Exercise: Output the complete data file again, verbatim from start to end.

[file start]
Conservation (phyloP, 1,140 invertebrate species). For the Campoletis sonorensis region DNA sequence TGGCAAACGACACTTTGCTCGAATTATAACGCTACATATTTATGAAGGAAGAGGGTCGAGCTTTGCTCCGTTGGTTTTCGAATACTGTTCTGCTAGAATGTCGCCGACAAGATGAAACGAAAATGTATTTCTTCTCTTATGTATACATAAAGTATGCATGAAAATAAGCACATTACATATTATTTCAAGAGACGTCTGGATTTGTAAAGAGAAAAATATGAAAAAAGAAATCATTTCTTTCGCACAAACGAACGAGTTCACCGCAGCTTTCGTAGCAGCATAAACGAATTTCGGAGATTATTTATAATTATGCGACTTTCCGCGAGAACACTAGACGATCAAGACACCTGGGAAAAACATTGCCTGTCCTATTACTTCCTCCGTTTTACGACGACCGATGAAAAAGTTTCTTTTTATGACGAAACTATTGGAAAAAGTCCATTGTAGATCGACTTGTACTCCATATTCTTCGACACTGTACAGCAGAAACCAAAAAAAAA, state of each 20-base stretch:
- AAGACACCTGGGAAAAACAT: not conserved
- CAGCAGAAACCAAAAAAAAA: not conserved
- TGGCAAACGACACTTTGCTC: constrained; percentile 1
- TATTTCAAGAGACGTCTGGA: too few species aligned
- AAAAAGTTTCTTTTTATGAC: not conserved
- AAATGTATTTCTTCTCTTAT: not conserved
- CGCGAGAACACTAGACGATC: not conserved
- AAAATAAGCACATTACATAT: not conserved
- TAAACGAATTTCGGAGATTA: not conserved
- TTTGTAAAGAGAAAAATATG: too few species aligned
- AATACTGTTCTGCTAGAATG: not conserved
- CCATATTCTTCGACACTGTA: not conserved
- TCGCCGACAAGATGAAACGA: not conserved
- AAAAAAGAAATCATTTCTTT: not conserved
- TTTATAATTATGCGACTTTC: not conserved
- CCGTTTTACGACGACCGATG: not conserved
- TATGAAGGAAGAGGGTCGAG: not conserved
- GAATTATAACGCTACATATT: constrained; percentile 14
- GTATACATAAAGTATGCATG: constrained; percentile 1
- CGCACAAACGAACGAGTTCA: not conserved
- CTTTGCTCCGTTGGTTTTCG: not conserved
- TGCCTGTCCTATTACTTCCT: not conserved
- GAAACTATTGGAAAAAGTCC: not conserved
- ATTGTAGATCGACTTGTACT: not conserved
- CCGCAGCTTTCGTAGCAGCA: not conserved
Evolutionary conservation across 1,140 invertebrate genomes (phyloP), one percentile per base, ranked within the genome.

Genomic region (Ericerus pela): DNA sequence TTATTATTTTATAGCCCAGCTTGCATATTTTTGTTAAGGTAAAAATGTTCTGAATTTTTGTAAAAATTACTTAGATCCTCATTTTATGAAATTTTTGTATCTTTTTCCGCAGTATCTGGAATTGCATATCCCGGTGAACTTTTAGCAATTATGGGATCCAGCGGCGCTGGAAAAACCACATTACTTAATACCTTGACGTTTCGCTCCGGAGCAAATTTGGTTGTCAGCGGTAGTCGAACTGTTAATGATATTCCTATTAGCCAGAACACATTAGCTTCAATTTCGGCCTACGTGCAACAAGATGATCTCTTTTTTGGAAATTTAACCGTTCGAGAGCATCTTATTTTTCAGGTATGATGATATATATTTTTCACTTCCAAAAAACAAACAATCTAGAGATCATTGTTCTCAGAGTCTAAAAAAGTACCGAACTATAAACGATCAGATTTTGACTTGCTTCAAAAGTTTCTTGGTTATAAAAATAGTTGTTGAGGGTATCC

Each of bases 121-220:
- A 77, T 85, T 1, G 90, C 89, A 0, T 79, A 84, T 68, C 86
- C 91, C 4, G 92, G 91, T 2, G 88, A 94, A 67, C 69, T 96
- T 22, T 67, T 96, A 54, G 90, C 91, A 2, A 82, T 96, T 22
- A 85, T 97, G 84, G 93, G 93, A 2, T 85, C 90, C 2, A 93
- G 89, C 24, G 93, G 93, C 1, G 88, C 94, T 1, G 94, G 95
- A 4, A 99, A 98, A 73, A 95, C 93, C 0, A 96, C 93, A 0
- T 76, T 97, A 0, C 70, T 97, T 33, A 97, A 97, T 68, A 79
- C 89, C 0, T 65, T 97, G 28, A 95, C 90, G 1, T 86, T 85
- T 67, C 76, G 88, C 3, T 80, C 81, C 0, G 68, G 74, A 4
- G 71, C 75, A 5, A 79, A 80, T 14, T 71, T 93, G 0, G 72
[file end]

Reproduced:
Conservation (phyloP, 1,140 invertebrate species). For the Campoletis sonorensis region DNA sequence TGGCAAACGACACTTTGCTCGAATTATAACGCTACATATTTATGAAGGAAGAGGGTCGAGCTTTGCTCCGTTGGTTTTCGAATACTGTTCTGCTAGAATGTCGCCGACAAGATGAAACGAAAATGTATTTCTTCTCTTATGTATACATAAAGTATGCATGAAAATAAGCACATTACATATTATTTCAAGAGACGTCTGGATTTGTAAAGAGAAAAATATGAAAAAAGAAATCATTTCTTTCGCACAAACGAACGAGTTCACCGCAGCTTTCGTAGCAGCATAAACGAATTTCGGAGATTATTTATAATTATGCGACTTTCCGCGAGAACACTAGACGATCAAGACACCTGGGAAAAACATTGCCTGTCCTATTACTTCCTCCGTTTTACGACGACCGATGAAAAAGTTTCTTTTTATGACGAAACTATTGGAAAAAGTCCATTGTAGATCGACTTGTACTCCATATTCTTCGACACTGTACAGCAGAAACCAAAAAAAAA, state of each 20-base stretch:
- AAGACACCTGGGAAAAACAT: not conserved
- CAGCAGAAACCAAAAAAAAA: not conserved
- TGGCAAACGACACTTTGCTC: constrained; percentile 1
- TATTTCAAGAGACGTCTGGA: too few species aligned
- AAAAAGTTTCTTTTTATGAC: not conserved
- AAATGTATTTCTTCTCTTAT: not conserved
- CGCGAGAACACTAGACGATC: not conserved
- AAAATAAGCACATTACATAT: not conserved
- TAAACGAATTTCGGAGATTA: not conserved
- TTTGTAAAGAGAAAAATATG: too few species aligned
- AATACTGTTCTGCTAGAATG: not conserved
- CCATATTCTTCGACACTGTA: not conserved
- TCGCCGACAAGATGAAACGA: not conserved
- AAAAAAGAAATCATTTCTTT: not conserved
- TTTATAATTATGCGACTTTC: not conserved
- CCGTTTTACGACGACCGATG: not conserved
- TATGAAGGAAGAGGGTCGAG: not conserved
- GAATTATAACGCTACATATT: constrained; percentile 14
- GTATACATAAAGTATGCATG: constrained; percentile 1
- CGCACAAACGAACGAGTTCA: not conserved
- CTTTGCTCCGTTGGTTTTCG: not conserved
- TGCCTGTCCTATTACTTCCT: not conserved
- GAAACTATTGGAAAAAGTCC: not conserved
- ATTGTAGATCGACTTGTACT: not conserved
- CCGCAGCTTTCGTAGCAGCA: not conserved
Evolutionary conservation across 1,140 invertebrate genomes (phyloP), one percentile per base, ranked within the genome.

Genomic region (Ericerus pela): DNA sequence TTATTATTTTATAGCCCAGCTTGCATATTTTTGTTAAGGTAAAAATGTTCTGAATTTTTGTAAAAATTACTTAGATCCTCATTTTATGAAATTTTTGTATCTTTTTCCGCAGTATCTGGAATTGCATATCCCGGTGAACTTTTAGCAATTATGGGATCCAGCGGCGCTGGAAAAACCACATTACTTAATACCTTGACGTTTCGCTCCGGAGCAAATTTGGTTGTCAGCGGTAGTCGAACTGTTAATGATATTCCTATTAGCCAGAACACATTAGCTTCAATTTCGGCCTACGTGCAACAAGATGATCTCTTTTTTGGAAATTTAACCGTTCGAGAGCATCTTATTTTTCAGGTATGATGATATATATTTTTCACTTCCAAAAAACAAACAATCTAGAGATCATTGTTCTCAGAGTCTAAAAAAGTACCGAACTATAAACGATCAGATTTTGACTTGCTTCAAAAGTTTCTTGGTTATAAAAATAGTTGTTGAGGGTATCC

Each of bases 121-220:
- A 77, T 85, T 1, G 90, C 89, A 0, T 79, A 84, T 68, C 86
- C 91, C 4, G 92, G 91, T 2, G 88, A 94, A 67, C 69, T 96
- T 22, T 67, T 96, A 54, G 90, C 91, A 2, A 82, T 96, T 22
- A 85, T 97, G 84, G 93, G 93, A 2, T 85, C 90, C 2, A 93
- G 89, C 24, G 93, G 93, C 1, G 88, C 94, T 1, G 94, G 95
- A 4, A 99, A 98, A 73, A 95, C 93, C 0, A 96, C 93, A 0
- T 76, T 97, A 0, C 70, T 97, T 33, A 97, A 97, T 68, A 79
- C 89, C 0, T 65, T 97, G 28, A 95, C 90, G 1, T 86, T 85
- T 67, C 76, G 88, C 3, T 80, C 81, C 0, G 68, G 74, A 4
- G 71, C 75, A 5, A 79, A 80, T 14, T 71, T 93, G 0, G 72